NATIONAL

Japan's embassy meets businesses over WWII forced labor ruling

By Ock Hyun-ju
  • Published : Nov 15, 2018 - 14:20
  • Updated : Nov 15, 2018 - 16:54

The Japanese Embassy in Seoul on Thursday held a presentation for Japanese businesses operating here over a ruling in favor of South Koreans forced into labor during Japan’s colonial rule of the Korean Peninsula amid an intensifying diplomatic row between the neighbors.

(Yonhap)

Kohei Maruyama, a minister at the Japanese Embassy in Seoul, stressed that Tokyo’s priority is to protect Japanese firms’ legitimate economic activities here, which analysts see as a thinly veiled threat that Japanese businesses could withdraw from the South Korean market. 

The Supreme Court recently ruled that Japan’s Nippon Steel & Sumitomo Metal Corp. must compensate four South Koreans, who were forced to work at its steel mills during Japan’s occupation of the peninsula, a decision Japan denounced as “unthinkable.”

“As we have said on multiple occasions, the Japanese government’s stance stands firm that (the issue) had been solved under the 1965 South Korea-Japan Normalization Treaty completely and finally,” Maruyama said. 
“We will take countermeasures based on the stance.”

Tokyo has said that the ruling on forced labor is in violation of the 1965 treaty and overturns the legal basis of South Korea-Japan relations, calling on Seoul to take “appropriate action.”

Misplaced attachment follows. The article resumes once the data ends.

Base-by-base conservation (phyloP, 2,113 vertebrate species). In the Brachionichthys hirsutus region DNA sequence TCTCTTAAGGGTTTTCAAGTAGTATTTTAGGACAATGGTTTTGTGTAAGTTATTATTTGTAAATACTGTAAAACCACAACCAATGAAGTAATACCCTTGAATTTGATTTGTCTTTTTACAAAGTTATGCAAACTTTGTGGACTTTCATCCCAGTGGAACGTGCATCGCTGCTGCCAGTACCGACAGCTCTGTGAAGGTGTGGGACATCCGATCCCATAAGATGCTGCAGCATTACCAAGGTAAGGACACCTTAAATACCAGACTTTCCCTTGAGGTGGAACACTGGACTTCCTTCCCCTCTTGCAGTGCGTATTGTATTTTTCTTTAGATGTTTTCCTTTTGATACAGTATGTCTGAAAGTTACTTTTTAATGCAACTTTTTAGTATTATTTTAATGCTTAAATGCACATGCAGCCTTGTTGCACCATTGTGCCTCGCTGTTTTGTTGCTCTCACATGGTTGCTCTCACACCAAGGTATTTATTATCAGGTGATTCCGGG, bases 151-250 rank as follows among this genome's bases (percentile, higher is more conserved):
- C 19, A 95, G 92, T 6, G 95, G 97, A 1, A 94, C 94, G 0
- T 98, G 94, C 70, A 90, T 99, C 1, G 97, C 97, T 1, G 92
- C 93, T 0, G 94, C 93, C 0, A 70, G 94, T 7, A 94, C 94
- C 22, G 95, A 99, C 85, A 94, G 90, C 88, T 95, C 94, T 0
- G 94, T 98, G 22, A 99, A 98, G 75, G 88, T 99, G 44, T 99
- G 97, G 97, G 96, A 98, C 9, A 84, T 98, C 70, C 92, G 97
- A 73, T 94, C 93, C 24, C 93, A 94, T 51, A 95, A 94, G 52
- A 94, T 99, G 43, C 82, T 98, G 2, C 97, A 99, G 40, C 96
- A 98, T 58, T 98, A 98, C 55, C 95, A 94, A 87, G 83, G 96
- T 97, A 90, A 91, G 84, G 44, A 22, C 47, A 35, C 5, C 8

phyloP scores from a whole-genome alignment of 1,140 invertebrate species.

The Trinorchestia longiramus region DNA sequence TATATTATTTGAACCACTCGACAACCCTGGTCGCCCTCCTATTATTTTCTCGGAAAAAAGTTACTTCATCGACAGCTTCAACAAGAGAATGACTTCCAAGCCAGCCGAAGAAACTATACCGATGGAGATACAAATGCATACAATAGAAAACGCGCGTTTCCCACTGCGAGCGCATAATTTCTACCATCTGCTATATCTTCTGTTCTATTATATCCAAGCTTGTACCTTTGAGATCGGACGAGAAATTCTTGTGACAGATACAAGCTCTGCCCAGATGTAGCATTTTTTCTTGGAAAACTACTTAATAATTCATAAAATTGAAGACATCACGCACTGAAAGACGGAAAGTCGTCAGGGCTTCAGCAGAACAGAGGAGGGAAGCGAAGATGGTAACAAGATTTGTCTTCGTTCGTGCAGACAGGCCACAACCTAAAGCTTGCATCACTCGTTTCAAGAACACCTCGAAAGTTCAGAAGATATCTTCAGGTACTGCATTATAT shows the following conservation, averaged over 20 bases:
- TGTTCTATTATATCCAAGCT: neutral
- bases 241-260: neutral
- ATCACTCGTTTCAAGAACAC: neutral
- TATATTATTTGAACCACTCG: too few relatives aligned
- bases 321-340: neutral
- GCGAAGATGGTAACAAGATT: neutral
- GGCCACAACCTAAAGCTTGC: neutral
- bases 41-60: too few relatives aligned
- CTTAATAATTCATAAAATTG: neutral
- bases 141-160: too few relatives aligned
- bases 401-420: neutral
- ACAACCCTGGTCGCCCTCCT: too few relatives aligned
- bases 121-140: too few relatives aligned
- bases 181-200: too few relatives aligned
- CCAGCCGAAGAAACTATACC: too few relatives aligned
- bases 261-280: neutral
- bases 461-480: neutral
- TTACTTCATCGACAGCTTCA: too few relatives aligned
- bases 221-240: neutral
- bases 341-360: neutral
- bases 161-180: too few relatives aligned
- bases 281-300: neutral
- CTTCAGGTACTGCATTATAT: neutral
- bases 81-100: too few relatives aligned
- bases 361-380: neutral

“We are watching the South Korean government’s specific action to be taken,” he said. 

Under the treaty that settled colonial-era issues, South Korea restored diplomatic relations with Tokyo in return for a reparations package of $500 million in grants and low-interest loans that contributed to Seoul’s economic takeoff.

Some 100 people from 70 Japanese companies are said to have attended the presentation.
 
South Korea is trying to find a way “respect” the judiciary’s decision without further straining ties with Japan. It announced a plan to create a body comprising government officials and outside experts under Prime Minister Lee Nak-yon’s office to draw up follow-up measures. 

In a sign of Japan’s ramped-up pressure on South Korea, Tokyo decided to unilaterally take the case to the International Court of Justice without South Korea’s consent. It requested the steel firm not to compensate the victims, and ordered overseas Japanese embassies to spread its claim that the ruling is in violation of international law, according to Japanese news reports. 

“The Japanese government must be clearly aware that excessive political emphasis on the present case will be of no help to the future-oriented relationship between South Korea and Japan,” the South’s Foreign Ministry said.

By Ock Hyun-ju (laeticia.ock@heraldcorp.com)